When she’s not teaching classes on marketing and public relations at Immaculata University, Beth Harte writes about that which she knows best. In a recent article at The Harte of Marketing (which I suggest you add to your collective bookmarks and RSS feeds), Beth cites an emailed pitch she received from a PR firm that was horribly written.
Beth asks: How do you do it with a straight face?
Here’s the thing, as a PR practitioner, I’ve never wanted to be one of “those people.” You know the type, one that could care less if they a) tick the editor off because they wasted their time or got their name wrong or b) has been corrected by them. Both would be so embarrassing—the latter, unbearable.
In the knowledge economy we live in, you’d think that the PR firm whose email she posts verbatim on her blog post would know better. It’s not like there’s a shortage of information on how to craft a marketing letter and how to pitch it to someone, blogger or not, is there?
Because if there is a shortage of information, why don’t we burn down our libraries and destroy the Internet?
While this PR firm may have forgotten to dot its i’s and cross its t’s, I can’t discredit the firm for not trying. A horrible pitch is better than no pitch. Something is better than nothing. Unfortunately, the still-nameless firm is getting a bad rap.
Rather than burning the books and melting the servers, allow me to make a suggestion, one that ought to clear things up for everyone:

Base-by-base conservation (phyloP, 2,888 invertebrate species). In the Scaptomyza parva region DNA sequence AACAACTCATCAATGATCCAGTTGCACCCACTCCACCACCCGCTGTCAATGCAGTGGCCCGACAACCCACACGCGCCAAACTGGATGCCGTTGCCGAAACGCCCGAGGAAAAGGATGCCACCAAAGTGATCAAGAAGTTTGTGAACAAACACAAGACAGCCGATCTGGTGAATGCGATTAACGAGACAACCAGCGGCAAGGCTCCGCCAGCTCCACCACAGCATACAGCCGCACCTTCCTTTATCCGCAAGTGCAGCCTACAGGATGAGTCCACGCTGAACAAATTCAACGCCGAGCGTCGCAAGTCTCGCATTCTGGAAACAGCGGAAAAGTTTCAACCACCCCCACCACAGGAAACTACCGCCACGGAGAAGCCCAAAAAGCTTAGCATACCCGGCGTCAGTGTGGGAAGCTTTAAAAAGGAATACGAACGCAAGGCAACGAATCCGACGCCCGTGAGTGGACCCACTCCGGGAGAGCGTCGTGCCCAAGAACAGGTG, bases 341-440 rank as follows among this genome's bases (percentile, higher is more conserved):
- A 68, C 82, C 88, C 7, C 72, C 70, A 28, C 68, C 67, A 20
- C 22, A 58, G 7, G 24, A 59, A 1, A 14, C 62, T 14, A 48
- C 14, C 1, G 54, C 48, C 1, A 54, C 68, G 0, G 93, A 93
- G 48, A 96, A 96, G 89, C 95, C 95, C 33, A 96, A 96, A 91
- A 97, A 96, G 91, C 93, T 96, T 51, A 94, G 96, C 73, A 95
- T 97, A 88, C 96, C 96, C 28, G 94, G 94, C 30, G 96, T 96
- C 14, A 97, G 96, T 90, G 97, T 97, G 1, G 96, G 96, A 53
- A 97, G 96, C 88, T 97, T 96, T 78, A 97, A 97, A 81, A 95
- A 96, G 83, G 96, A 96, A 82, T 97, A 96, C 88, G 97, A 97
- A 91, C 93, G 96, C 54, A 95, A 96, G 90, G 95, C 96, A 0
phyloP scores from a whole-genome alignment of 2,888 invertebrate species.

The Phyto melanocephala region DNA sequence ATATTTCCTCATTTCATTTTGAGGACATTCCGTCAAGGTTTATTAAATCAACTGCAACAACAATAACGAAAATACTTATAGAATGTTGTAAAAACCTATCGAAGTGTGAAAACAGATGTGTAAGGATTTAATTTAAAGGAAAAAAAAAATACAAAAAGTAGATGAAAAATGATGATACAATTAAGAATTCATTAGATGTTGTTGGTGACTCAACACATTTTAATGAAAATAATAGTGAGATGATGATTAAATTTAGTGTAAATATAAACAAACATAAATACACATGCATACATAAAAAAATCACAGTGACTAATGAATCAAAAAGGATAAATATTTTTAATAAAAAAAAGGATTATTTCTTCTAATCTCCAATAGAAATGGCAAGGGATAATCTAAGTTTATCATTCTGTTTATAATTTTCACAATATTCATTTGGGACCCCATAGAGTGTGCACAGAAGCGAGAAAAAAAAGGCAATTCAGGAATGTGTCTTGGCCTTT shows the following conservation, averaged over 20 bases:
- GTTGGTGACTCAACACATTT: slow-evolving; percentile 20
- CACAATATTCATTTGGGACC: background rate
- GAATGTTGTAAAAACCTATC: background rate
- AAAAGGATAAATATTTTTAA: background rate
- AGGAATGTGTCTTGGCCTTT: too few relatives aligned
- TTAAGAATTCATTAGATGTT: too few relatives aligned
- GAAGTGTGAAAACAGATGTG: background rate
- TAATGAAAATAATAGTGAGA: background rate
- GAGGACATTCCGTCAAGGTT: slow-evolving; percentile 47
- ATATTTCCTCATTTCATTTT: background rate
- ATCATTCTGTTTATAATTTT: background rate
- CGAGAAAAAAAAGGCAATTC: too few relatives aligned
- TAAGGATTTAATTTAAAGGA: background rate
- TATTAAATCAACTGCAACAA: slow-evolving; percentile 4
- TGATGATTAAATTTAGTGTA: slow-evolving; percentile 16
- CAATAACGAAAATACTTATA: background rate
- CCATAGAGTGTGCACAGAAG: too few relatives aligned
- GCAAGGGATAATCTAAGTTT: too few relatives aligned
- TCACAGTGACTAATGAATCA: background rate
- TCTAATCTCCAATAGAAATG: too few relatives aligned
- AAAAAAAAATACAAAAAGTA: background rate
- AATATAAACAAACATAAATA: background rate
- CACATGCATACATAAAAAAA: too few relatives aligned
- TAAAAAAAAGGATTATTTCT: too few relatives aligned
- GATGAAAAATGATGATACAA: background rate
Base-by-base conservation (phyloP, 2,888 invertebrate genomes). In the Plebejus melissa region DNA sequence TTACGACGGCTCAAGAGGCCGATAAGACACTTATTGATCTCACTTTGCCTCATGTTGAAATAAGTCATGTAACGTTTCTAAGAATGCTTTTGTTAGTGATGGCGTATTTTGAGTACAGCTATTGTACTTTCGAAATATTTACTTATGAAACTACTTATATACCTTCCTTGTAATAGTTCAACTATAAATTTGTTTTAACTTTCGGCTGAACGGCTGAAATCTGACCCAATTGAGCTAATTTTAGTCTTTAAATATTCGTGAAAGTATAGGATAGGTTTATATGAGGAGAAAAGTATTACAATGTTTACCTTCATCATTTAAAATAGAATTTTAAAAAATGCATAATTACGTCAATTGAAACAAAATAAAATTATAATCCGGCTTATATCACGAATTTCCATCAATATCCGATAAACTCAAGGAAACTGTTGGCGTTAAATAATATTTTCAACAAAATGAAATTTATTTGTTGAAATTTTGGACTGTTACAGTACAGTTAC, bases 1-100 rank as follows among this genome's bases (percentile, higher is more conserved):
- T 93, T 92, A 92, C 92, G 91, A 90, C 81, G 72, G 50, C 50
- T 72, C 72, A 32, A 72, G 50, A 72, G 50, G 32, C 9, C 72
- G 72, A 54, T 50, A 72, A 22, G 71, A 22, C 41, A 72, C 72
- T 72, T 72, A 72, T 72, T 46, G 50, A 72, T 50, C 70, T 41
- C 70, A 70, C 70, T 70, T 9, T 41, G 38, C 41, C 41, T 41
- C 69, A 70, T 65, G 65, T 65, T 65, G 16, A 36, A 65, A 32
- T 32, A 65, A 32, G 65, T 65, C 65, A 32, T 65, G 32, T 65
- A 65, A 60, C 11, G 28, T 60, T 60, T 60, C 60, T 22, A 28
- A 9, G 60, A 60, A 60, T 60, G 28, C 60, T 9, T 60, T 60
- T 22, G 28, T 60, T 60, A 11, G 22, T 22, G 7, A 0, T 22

The next time you try to send me or Beth a piece of marketing material, where it’s expected that we will respond, stop. Stop and listen. Send the letter to your mother and see if she understands it. Ask mom if she’d buy your product or respond to your offer after reading it herself.
Mom knows best, right?
Or, ask your children. If you don’t have a child, find one. Every town has a school, right? Kids, especially the middle and high schoolers, love to be asked questions and to believe they provide value to adults.
Send your pitch to a middle schooler, someone in 6th or 7th grade. Go younger if you can.
What does this have to do with stocks, you ask?
Easy. I’m paraphrasing the Peter Lynch method of picking stocks. Lynch, the former head of Fidelity’s Magellan Fund from 1977 to 1990, yielded an annual investment return of 29.9% when other funds saw an average 16.5% increase.
How did he do it? It comes down to a simple principle: invest in what you know!
Peter Lynch went one step further: If a child can’t explain the nature of the business in a simple sentence, don’t buy the stock. If your brand can’t be encapsulated by someone under age 15, good bye and good luck.
If you think back to the dot-com boom and bust of post-Y2K, how many of those companies that were fed with venture capital and whose mission statements were full of gobbledygook still exist? Wanna guess why most mergers and acquisitions involve vertical industries that don’t provide simple meanings? Care to stab why blue chips like Coca-Cola, McDonald’s, and Pep Boys are still around when so many more are gone?
To the PR firm who emailed Beth: Think like a child and re-read that letter, then send it again. You might get a more positive response.